” href=”https://matthewmeyer.net/blog/2022/10/02/a-yokai-a-day-the-zato-who-met-a-bakemono-on-a-journey/”>here and here), which let’s us understand just how important these swords were in folklore. In Japan, a sword is not simply a piece of metal to defend yourself with. It’s also a talisman that protects a family like a guardian deity. So it’s no surprise that swords pop up from time to time in yōkai stories, or that a famous sword might keep yōkai at bay just by its existence.
The Farmer in Kumano Whose Wife was Taken by a Henge
A farmer living near Kumano, feeling hard-pressed to pay his annual tribute, gathered his wife and children, and ran away into the wilderness. Before long, the road grew dark, so they were forced to spend the night in a roadside temple. Suddenly a woman appeared out of nowhere.
“Where did all of you come from?” she asked.
The farmer was pleased, thinking this woman was looking for some company. “I am a farmer from this area, but for various reasons we had to leave,” he said.
“In that case, please live here. You can gather leaves and make a fire,” said the woman.
The farmer was pleased and went off to gather leaves. After that the woman grabbed his wife and disappeared.
When the farmer returned, he could not find his wife. He heard her voice screaming from the top of the mountains. Thinking that some henge had transformed into the woman from earlier and absconded with his wife, he went off in the direction of the voice. However, the mountains were deep, and he could not find the spot where her screams were coming from.
While he searched, the dawn began to break. He frantically searched here and there, and he came across a cedar tree. His wife’s body was torn in two halves, hanging from a branch twenty feet above the ground. Seeing this, the farmer screamed and cried, but there was nothing he could do.
Then a lone man approached him.
“What are you grieving about?” he inquired.
The farmer told him everything that had happened.
“What a tragedy! If you hand me the swords you are carrying, I will take down the body from the tree and give it to you,” said the man.
The farmer was grateful. He gave the man his katana, but said, “I will keep my wakizashi.”
“In that case, I’ll try to take her down,” said the man, and he slid up the tree. Then he tore the farmer’s wife into little pieces and ate her, cackling.
“If you had given me your wakizashi, I would have done this to you too!”
Then he flew up into the sky and disappeared.
The farmer was so perplexed that he asked the locals about it. They said to him, “That temple is one in which women are forbidden to enter. That must be why such a thing happened.”
The farmer’s wakizashi had protected him because it was forged by Sanjō Kokaji.
” href=”https://matthewmeyer.net/blog/2022/10/13/a-yokai-a-day-the-novice-monk-at-eiheiji-in-echizen/”>the one we saw a couple of weeks ago. Contrary to my normal pattern of leaving yōkai names untranslated, I use English words like snake or serpent in these stories because the Japanese terminology is often inconsistent. In yōkai stories, the word for serpent is usually 大蛇, which can be pronounced daija, ōhebi, or orochi. The word means giant snake, but to add even more confusion it is often used as a analogy for a dragon, which can be written 龍 or 竜 and can be pronounced ryū or tatsu. What’s more, the terms are often mixed around in the same story, making it confusing as to whether the creature in question is a giant snake or a dragon.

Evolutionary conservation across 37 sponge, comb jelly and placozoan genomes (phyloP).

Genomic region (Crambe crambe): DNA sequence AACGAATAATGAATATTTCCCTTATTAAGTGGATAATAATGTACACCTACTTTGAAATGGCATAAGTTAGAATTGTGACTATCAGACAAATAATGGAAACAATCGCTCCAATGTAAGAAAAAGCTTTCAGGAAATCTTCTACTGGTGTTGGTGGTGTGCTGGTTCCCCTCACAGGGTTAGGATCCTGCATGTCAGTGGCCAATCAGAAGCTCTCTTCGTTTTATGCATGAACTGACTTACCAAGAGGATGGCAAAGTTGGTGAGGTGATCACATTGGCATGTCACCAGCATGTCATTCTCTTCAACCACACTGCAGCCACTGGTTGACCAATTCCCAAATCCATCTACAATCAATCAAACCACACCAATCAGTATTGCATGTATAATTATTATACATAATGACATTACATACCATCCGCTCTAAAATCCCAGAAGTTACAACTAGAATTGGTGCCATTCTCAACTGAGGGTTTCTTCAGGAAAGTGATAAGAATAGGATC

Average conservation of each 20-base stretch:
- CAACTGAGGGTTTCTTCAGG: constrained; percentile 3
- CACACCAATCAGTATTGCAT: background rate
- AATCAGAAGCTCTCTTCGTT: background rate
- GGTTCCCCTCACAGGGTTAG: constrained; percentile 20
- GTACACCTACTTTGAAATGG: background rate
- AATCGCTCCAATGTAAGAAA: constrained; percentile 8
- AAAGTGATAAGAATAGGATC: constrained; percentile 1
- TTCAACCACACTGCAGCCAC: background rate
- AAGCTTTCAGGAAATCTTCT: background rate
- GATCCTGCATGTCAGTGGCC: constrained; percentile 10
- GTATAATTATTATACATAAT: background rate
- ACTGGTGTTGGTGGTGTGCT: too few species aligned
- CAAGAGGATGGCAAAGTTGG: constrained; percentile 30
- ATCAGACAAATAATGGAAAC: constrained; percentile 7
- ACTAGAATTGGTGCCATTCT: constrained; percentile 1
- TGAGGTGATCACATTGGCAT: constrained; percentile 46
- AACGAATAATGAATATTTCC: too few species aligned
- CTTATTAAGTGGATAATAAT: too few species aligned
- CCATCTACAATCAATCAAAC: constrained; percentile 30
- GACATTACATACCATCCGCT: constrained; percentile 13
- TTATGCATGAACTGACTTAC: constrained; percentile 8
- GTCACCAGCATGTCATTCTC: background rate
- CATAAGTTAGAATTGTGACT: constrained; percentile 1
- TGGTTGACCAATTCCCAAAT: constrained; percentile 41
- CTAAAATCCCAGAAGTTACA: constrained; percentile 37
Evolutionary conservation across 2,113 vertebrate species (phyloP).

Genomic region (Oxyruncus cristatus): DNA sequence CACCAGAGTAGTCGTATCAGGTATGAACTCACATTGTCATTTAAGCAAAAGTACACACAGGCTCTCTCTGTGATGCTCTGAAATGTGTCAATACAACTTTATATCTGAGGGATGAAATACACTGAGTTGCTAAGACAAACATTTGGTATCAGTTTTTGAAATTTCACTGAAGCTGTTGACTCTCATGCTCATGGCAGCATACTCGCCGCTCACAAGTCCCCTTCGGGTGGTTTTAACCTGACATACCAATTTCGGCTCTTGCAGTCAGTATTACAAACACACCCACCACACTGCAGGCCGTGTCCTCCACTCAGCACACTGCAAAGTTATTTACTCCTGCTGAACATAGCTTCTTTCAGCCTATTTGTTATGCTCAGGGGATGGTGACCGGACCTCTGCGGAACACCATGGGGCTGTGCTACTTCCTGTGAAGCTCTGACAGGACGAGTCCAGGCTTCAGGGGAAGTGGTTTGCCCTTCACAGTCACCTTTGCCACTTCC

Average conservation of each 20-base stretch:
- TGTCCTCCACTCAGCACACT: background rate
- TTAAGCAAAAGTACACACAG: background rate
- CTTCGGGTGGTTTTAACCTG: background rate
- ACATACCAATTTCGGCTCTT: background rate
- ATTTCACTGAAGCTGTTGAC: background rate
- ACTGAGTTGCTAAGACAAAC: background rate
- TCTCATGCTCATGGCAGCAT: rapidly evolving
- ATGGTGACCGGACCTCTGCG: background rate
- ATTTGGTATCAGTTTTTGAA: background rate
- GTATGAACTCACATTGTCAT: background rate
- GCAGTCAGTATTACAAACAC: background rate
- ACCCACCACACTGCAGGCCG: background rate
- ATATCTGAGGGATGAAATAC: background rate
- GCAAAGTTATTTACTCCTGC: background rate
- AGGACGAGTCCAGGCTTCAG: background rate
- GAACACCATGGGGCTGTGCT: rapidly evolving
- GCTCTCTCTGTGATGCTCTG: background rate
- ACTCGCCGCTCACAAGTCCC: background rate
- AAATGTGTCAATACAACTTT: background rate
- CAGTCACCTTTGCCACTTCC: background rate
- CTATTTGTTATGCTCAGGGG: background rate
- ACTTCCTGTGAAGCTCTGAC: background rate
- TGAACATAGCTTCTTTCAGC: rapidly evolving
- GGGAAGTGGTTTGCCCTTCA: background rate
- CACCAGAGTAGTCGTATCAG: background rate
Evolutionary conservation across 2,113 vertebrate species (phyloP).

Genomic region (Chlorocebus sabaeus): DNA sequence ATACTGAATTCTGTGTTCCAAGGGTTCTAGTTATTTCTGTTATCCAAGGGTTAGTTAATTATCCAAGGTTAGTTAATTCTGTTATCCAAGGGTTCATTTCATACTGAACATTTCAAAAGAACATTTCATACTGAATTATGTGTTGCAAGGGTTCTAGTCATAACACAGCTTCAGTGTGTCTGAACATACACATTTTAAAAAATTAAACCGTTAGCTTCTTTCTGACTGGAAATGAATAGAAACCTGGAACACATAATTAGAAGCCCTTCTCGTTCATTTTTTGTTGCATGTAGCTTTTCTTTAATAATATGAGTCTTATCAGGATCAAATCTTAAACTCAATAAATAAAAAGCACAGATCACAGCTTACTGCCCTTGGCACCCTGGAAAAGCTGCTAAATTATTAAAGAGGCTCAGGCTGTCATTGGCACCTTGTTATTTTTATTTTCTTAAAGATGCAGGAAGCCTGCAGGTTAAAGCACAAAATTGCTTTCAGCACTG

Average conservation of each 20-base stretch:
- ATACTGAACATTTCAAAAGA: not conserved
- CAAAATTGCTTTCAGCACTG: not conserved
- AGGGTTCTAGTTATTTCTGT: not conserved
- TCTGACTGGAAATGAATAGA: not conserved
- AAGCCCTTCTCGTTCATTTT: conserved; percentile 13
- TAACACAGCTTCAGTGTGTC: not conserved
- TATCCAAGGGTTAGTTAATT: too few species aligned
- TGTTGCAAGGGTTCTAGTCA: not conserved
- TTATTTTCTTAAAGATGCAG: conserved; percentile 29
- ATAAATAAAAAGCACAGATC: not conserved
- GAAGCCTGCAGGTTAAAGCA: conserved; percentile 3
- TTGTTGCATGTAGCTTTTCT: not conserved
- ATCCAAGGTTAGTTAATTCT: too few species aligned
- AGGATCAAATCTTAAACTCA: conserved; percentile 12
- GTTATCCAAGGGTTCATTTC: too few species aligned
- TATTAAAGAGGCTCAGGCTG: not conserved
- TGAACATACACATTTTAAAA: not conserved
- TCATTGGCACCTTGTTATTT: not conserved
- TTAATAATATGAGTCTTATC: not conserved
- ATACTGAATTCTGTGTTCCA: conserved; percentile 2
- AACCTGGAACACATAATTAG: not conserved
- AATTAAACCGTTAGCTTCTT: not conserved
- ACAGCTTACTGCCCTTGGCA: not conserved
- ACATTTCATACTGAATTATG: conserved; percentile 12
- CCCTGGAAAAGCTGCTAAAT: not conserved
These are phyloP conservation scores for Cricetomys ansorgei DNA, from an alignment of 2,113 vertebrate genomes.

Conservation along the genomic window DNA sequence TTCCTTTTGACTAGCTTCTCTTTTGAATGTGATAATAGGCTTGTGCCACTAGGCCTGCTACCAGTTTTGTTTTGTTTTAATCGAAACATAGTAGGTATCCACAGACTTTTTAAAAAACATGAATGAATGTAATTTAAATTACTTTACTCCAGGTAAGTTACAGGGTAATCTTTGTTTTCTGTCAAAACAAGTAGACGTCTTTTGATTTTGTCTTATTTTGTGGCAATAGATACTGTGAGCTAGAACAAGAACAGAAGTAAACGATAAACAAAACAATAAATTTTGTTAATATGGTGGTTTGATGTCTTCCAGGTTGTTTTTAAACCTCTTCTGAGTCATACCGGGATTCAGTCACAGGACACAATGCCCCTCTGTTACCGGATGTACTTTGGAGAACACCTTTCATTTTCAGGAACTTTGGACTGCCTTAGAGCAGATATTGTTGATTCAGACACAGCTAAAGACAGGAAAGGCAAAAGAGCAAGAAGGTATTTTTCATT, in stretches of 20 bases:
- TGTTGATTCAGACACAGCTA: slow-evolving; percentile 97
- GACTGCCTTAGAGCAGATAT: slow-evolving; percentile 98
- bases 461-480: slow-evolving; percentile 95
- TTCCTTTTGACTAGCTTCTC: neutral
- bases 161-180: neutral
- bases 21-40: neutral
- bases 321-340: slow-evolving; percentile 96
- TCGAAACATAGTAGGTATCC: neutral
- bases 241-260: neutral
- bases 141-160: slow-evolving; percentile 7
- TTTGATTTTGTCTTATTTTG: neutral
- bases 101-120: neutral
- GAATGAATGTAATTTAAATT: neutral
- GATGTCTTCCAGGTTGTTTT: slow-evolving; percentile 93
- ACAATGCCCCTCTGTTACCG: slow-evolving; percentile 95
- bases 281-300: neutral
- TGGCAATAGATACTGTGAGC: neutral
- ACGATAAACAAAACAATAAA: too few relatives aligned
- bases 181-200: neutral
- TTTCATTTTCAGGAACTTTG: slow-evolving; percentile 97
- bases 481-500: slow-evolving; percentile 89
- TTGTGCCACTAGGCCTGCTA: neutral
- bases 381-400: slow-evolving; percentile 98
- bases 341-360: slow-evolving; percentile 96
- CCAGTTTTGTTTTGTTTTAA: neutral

The truth is that in folklore, there’s not much difference. With our modern understanding of biology, giant snakes and dragons are clearly two different things. But lines are not as clearly drawn between animals in Japanese folklore. You may be familiar with a folkloric creature called like the mami, which is sometimes a tanuki, sometimes a mujina, and sometimes its own thing altogether. Old mami can evolve into nodeppō, which spit bats from their mouths, and bats can evolve into nobusuma, which can later evolve into yamachichi or momonjii. Yōkai biology is less like a family tree and more like a tangled ball of yarn.
One of the things I like to say when talking about yōkai stories is that we must accept that they are contradictory and unknowable by nature. And that’s something we just have to accept to enjoy them. So is it a giant snake or is it a dragon? Yes, it is.
How Unshō, a Monk from Shima Province, Escaped from a Poisonous Serpent
When a monk named Unshō was traveling on pilgrimage from Kumano to Shima Province, he discovered a cave with a beautiful seaside view. He took up a temporary residence in this cave to practice asceticism, dutifully reciting the nenbutsu everything morning and evening. However, there was an overwhelming stink of fish emanating from deep within the cave.
Unshō was frightened by the smell. Then suddenly, while reading a sutra and reciting prayers, an enormous serpent emerged from the depths of the cave. It opened its mouth wide as if to devour Unshō. However, upon hearing the sutra and nenbutsu, it closed its mouth and lowered its head, then retreated back into the cave.
Unshō resumed his prayers and recitations. Shortly after, a man wearing an ancient kimono and head-dress emerged from the cave, approached Unshō, and bowed.
“I am the lord of this cave. I have lived here for tens of thousands of years. I have preyed upon men and beasts in uncountable numbers. Now that a noble monk has come here and I have heard the voice of the Buddha, all of my evil thoughts have been extinguished. The rain that falls tonight is my tears of joy. Let it be proof of the greatness of my form. Henceforth, I will turn from my evil ways and follow the Buddha’s path with gratitude.”
Saying this, the man put his head to the ground, thanked the monk, and disappeared.